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I should like to congratulate the Minister of Health on the excellent provision he has made for the vital services with which he is concerned. I would like to refer briefly to the question of maternity and child welfare and also the treatment of tuberculosis. I notice in the Estimates that the right hon. Gentleman has provided the same amount of money this year as was provided last year for the treatment of child welfare and maternity benefit. I think we all agree that this Vote and this amount of money has given not only relief, comfort, and safety to thousands of poor women in maternity, but it has saved the lives of hundreds of thousands of children in this country. I sincerely trust that the Minister, when financial conditions improve, will be able to devote more money to this valuable work than he has done in the past. I regret that the right hon. Gentleman has somewhat reduced the amount to be devoted to the treatment of tuberculosis. In 1921 the amount was £1,700,000, and in 1922 it is to be reduced to £1,300,000. This terrible disease of tuberculosis is attacking largely the industrial population of this country, and there are over 1,000,000 people in Great Britain affected at this moment by this disease. The sum which the right hon. Gentleman has put down represents a little more than £1 per head per year in the treatment of this great disease. The eradication of tuberculosis is a national concern. It is not a disease which affects just a few people, and, therefore, I sincerely hope that the Minister, instead of reducing the amount of money devoted to the treatment of this awful disease, will see to it that next year a very much larger amount is secured.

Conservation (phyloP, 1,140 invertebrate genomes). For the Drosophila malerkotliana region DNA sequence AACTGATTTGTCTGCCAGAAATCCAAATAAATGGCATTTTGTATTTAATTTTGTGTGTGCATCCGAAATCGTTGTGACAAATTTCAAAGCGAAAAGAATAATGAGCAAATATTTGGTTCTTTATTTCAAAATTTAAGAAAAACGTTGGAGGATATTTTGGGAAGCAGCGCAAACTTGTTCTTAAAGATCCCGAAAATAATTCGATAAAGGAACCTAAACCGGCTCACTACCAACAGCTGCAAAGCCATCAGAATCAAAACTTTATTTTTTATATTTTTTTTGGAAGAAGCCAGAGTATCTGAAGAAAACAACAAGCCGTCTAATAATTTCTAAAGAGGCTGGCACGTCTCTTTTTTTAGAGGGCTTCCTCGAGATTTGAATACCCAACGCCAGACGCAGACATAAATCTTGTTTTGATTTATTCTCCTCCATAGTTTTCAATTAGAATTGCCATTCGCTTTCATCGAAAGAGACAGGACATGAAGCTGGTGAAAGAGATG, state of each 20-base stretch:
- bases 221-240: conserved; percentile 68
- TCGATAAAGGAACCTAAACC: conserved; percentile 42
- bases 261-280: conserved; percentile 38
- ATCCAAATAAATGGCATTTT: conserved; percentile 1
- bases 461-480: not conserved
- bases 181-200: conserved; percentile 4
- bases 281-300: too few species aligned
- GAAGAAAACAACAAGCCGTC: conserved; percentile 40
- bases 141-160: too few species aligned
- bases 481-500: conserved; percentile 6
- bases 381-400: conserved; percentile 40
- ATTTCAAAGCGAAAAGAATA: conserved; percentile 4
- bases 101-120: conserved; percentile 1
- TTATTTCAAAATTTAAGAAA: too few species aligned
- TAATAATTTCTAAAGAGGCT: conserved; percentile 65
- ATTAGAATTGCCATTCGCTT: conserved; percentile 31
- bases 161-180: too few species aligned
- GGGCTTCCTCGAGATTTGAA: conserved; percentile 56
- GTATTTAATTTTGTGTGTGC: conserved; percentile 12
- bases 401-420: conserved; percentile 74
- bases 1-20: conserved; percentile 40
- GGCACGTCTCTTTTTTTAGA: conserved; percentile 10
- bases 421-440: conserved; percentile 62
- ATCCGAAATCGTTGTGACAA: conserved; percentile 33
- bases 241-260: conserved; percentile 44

The question of housing, as the Committee knows, is at the very root of the prevention of tuberculosis, and until we can get a really complete system of proper sanitary and decent housing, we cannot hope very seriously to reduce tuberculosis amongst the industrial classes. It is quite impossible to expect any improvement in the present overcrowded and insanitary conditions under which a great many of our people have to live to-day, I am sure that when it is possible to provide the community with really decent housing accommodation, tuberculosis and other evils will be very greatly reduced.
The other question, of the amount of money devoted to the treatment of tuberculosis, has been argued by many people in the country as so much money wasted. I do not take the view that a single penny of this money is wasted, but what I do consider is that a great amount of the effort and the money is wasted because the work is not continued. It is quite useless to devote three or four months to sanatorium treatment of a working man affected with tuberculosis and then to allow him to go home to living conditions in which he is almost bound and certain to relapse. I therefore do press on the right hon. Gentleman to consider the importance of training in the sanatoria, and of providing tuberculosis colonies in which the working man when once affected with tuberculosis can be detained and taught an occupation, and proper provision made for the remainder of his life. I quite agree that in treatment tuberculosis is the most costly disease with which we have to deal; but it is worth it. We are losing 60,000 people every year from this disease alone, and therefore on economic grounds only it is well worth the serious consideration of the Minister of Health not only to spend £1,000,000 but £2,000,000 in the prevention and treatment of tuberculosis. I have to congratulate the Minister on the very excellent provision which in my judgment he has made for these vital services, and I only wish he could have made the amount greater for tuberculosis than he has done this year.